An Overview of the Small Business Jobs Act, by Axiom Solutions LLLP

The highly qualified professionals at Axiom Solutions LLLP work with companies to explain and research the current tax laws and benefits that apply to their particular situations, including the Small Business Jobs Act (SBJA). In the following, Axiom Solutions discusses the act.

The act was ratified on September 27, 2010, by the 44th President of the United States, Barack Obama. About $505 million was allocated in order to back over $12 billion in loans for small businesses. The act focused on supporting small businesses run by women, minorities, veterans, and individuals in remote areas of the United States, comprising 66% of those who received aid.

Benefits of the act include lower fees, larger loans, and fewer restrictions on those who can qualify. Other effects of the act include commercial real estate financing into the 504 loan program for a period of time and funding for nonprofit groups that work to support small businesses. Other benefits include increased borrowing opportunities for businesses that sell products that require titles, such as cars and boats.

The Small Business Jobs Act will repeal the Competitive Demonstration program currently in place, which will increase opportunities for contractors. Moreover, the act attempts to address fraud and other illegal activities as they relate to small business loans. Goals include facilitating the export of goods produced by small businesses and funding grants for counseling relating to the development of small businesses. The act raises the cap on international trade loans, making the Export Express loan program a permanent institution and establishing $12 billion in tax relief.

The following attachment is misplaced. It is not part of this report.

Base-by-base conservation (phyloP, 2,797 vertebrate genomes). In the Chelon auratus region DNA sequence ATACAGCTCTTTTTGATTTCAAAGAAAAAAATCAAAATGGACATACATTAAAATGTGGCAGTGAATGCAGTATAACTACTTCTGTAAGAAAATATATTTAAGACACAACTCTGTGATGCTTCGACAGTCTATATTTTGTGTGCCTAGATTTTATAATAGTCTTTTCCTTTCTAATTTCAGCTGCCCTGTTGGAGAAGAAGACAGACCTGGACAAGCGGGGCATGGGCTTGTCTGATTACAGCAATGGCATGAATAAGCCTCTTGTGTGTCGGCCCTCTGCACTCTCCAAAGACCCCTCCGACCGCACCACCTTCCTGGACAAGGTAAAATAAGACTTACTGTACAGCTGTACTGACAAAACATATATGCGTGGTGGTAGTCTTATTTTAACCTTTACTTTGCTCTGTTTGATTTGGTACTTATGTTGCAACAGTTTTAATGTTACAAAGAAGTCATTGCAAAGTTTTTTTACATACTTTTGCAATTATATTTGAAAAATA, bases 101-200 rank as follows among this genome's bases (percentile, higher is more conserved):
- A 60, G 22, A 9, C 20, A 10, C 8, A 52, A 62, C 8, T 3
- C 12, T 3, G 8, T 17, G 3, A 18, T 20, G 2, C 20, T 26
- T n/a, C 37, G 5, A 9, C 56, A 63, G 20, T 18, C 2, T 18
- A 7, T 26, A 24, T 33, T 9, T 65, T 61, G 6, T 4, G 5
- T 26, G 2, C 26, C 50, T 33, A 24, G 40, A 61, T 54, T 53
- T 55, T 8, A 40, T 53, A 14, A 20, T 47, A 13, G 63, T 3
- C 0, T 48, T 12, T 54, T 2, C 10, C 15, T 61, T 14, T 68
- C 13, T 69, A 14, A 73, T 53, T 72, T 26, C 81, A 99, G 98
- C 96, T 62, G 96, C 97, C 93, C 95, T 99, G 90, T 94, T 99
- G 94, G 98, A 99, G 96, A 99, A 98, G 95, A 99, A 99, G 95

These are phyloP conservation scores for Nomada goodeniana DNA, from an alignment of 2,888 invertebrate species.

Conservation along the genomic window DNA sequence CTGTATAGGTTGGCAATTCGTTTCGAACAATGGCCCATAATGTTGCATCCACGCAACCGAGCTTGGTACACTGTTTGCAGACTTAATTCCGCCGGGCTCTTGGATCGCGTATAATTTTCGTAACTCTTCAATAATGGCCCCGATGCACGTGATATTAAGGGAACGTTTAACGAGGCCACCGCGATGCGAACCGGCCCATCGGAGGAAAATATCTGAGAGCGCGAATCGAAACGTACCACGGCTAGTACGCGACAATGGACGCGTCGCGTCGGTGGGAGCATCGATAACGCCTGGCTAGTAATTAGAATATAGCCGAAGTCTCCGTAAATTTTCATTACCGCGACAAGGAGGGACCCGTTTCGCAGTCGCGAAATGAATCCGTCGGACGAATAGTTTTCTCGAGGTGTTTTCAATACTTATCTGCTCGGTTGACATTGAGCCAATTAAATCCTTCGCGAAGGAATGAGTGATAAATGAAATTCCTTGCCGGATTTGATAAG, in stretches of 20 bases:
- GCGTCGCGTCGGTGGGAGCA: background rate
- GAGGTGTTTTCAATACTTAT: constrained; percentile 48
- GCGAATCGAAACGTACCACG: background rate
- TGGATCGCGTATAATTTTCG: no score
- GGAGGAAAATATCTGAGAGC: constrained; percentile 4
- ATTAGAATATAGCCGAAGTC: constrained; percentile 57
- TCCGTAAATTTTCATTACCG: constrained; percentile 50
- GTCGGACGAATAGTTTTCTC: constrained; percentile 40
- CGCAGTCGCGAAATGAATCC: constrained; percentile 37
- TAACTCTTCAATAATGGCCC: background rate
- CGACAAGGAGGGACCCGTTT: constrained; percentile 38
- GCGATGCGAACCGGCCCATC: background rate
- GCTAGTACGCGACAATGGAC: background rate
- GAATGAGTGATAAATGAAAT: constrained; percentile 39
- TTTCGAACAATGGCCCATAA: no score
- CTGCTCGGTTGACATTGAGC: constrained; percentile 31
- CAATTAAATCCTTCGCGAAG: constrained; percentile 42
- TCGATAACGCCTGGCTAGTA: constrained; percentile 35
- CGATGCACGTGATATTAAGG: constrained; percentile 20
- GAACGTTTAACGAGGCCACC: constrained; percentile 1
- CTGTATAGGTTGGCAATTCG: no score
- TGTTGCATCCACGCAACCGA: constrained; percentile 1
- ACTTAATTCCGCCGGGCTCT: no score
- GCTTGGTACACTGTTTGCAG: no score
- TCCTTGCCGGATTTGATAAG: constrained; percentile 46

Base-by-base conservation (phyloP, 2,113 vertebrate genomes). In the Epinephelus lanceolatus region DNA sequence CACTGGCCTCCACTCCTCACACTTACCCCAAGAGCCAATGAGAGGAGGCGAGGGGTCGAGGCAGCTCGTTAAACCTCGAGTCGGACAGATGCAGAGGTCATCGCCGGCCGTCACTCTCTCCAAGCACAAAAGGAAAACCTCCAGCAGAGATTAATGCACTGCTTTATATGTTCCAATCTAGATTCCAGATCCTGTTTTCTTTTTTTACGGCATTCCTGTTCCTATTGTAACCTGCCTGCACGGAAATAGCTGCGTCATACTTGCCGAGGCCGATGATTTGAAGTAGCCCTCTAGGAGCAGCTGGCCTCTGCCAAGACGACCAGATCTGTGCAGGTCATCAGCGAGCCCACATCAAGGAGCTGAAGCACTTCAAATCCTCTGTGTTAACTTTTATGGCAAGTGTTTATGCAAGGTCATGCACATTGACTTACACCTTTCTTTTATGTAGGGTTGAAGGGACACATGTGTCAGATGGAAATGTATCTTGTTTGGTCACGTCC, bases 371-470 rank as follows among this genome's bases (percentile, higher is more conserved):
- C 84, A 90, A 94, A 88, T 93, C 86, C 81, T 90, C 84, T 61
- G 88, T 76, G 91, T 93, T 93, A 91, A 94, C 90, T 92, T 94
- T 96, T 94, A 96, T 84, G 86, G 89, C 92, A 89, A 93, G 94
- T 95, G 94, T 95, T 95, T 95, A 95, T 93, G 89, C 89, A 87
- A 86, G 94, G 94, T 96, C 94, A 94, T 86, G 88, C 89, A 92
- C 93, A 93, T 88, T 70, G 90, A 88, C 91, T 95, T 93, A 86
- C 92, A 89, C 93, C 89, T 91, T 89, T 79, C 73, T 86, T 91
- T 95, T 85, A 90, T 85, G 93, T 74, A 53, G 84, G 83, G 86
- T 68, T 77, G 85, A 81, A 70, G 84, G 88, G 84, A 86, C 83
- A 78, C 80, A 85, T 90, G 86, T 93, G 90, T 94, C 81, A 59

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The Small Things That Make a Difference: Business Tips to Reduce Costs From the Financial Advisors at Axiom Solutions

Businesses and organizations often look to unique and inventive strategies to save money and improve the bottom line. While some cost-cutting maneuvers may prove effective, others may seem unnecessary or of little use. One trick to saving any money, however, is realizing the impact that small changes can make. The tips described below outline a handful of slight, yet significant steps to reducing operational and overall costs.

1. Gain a membership account with any supplier you use often. By doing so, you will likely receive discounts and coupons, as well as savings on bulk purchases.

2. Inspire a “green” company culture that is friendly to recycling. Use the backsides of paper you won’t be using again, or switch to reusable batteries and refillable pens. Also, encourage individuals to print items only when they require it, and consider switching to paperless filing systems.

3. Revisit your vendor relationships each year to make sure you receive the best deal on their services or products. If you have been a longtime customer, bargain to receive discounts or a better rate.

4. Many are surprised to realize that photocopying is rather expensive compared to printing. Cut down on photocopy usage for small quantities of business forms and print them instead.

About the Author
For more than 15 years, Axiom Solutions has helped clients save money and reduce costs by providing expert financial consulting, marketing advice, and tax analysis. The Axiom Solutions team operates out of offices located nationwide, including Denver, Los Angeles, Washington, D.C., Atlanta, and Houston, among other cities.

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